“It hadn’t been reported yet. Sandy had already solved the crime before it was even reported,” Odenthal said. “Things that came naturally to her weren’t yet natural to some of these officers.”

Odenthal said Rogers also had a good sense of humor. He remembers roll-call the day she died, and she was leaned back in her chair, laughing uncontrollably.

“We said something funny, and Sandy was laughing so hard,” he said. “She couldn’t sit straight up, and she was holding her chest, laughing.”

In May 2013, Odenthal joined more than 1,600 people in the Police Unity Tour, biking more than 250 miles in memory of fallen law enforcement officers. The tour concluded at the National Law Enforcement Officers Memorial in Washington, D.C., on which Rogers’ name is now etched.

Odenthal said the long rides during the training and the tour itself were emotionally and mentally healing.

“I was kind of able to talk to Sandy in my head as I’m riding,” he said. “It gave me the opportunity to lay things out in my mind in terms of Sandy’s death, accept those things I couldn’t change and, in my own way, say goodbye to her. You know - this one’s for you.”

Frances Williams has worked at USC Aiken for several years. She said her relationship with Rogers created problems at Aiken Public Safety while they both worked there, so she left for the Department of Juvenile Justice and then Aiken Technical College before coming to her current position.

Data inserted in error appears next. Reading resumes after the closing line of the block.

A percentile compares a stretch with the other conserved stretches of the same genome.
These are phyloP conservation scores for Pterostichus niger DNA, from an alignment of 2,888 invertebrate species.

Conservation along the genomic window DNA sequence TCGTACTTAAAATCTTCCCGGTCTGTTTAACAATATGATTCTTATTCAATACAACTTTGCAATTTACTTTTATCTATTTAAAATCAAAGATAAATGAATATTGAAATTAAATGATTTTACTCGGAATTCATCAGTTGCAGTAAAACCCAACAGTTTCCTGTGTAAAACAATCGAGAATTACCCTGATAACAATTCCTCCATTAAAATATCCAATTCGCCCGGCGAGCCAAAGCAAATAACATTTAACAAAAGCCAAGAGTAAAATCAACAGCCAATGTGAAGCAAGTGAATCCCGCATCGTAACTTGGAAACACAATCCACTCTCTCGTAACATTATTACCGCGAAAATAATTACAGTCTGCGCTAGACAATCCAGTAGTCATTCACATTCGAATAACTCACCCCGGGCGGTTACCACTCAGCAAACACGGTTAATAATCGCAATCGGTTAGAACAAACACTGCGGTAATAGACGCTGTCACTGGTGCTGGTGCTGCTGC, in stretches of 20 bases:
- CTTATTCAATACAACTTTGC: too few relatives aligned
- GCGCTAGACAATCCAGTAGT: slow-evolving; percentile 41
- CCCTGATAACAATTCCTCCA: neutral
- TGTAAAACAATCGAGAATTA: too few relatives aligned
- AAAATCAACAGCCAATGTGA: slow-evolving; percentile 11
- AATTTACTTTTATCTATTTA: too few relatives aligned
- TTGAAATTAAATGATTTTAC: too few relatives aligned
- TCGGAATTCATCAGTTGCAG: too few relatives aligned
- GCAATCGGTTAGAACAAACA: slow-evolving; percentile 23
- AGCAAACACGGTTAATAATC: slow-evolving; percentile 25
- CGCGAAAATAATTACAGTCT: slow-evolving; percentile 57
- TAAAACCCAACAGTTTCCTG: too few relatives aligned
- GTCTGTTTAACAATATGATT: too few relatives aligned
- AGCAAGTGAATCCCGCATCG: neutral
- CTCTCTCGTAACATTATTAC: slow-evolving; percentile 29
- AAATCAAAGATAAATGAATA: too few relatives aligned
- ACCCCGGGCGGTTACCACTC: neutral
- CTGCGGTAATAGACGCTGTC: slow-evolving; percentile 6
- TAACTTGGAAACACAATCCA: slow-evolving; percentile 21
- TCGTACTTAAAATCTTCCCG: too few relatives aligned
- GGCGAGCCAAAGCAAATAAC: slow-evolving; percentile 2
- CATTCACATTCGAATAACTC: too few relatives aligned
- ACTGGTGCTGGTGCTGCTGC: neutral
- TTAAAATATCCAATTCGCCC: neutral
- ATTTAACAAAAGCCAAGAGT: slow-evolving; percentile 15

The morning of Jan. 28, 2012, Rogers and Williams decided not to have breakfast together, so Rogers came to USC Aiken so they could talk about having lunch. While they were making those lunch plans, Rogers received a call about a suspicious vehicle in Eustis Park.

“She said, ‘Let me go back (up) my guys,’” Williams recalled. “That’s the last thing she said to me.”

Williams was listening to radio traffic and heard Rogers tell dispatch she’d arrived at the scene. Then: Shots fired. Officer down.

Williams was first to the scene years ago when Rogers was fighting for her life on Richland Avenue, and on this day, she again responded.

“I didn’t know it was her,” she said. “I kept hearing other people talk. I got out the car, and one of the officers there said, ‘Frances, you don’t want to go over there.’ And I did.”

It’s often said that time heals all wounds. Williams said that’s not the case.

“We’re talking about 27 years,” she said. “Twenty-seven years. It’s gonna take a lot of time. A lot of time.”

Williams has good memories of her and Rogers to hold onto, including watching University of Tennessee women’s basketball and the Atlanta Braves. She said Rogers loved animals, and even had a peculiar taste for frozen, raw french fries.

“She’d walk by the freezer, pick one out of the bag and eat it,” she said. “I tried one, one time. It’s not good.”

Some days, it’s easier for Williams to get up and come to work at the same place she last saw her partner of 27 years. Other days, she said, it’s hard.

“Three years,” she said. “It doesn’t seem like three years. Sometimes, it seems like yesterday. Sometimes, it seems like it’s been forever. I still haven’t cleaned out the house. Her stuff is still there.”


Information from: Aiken Standard, https://www.aikenstandard.com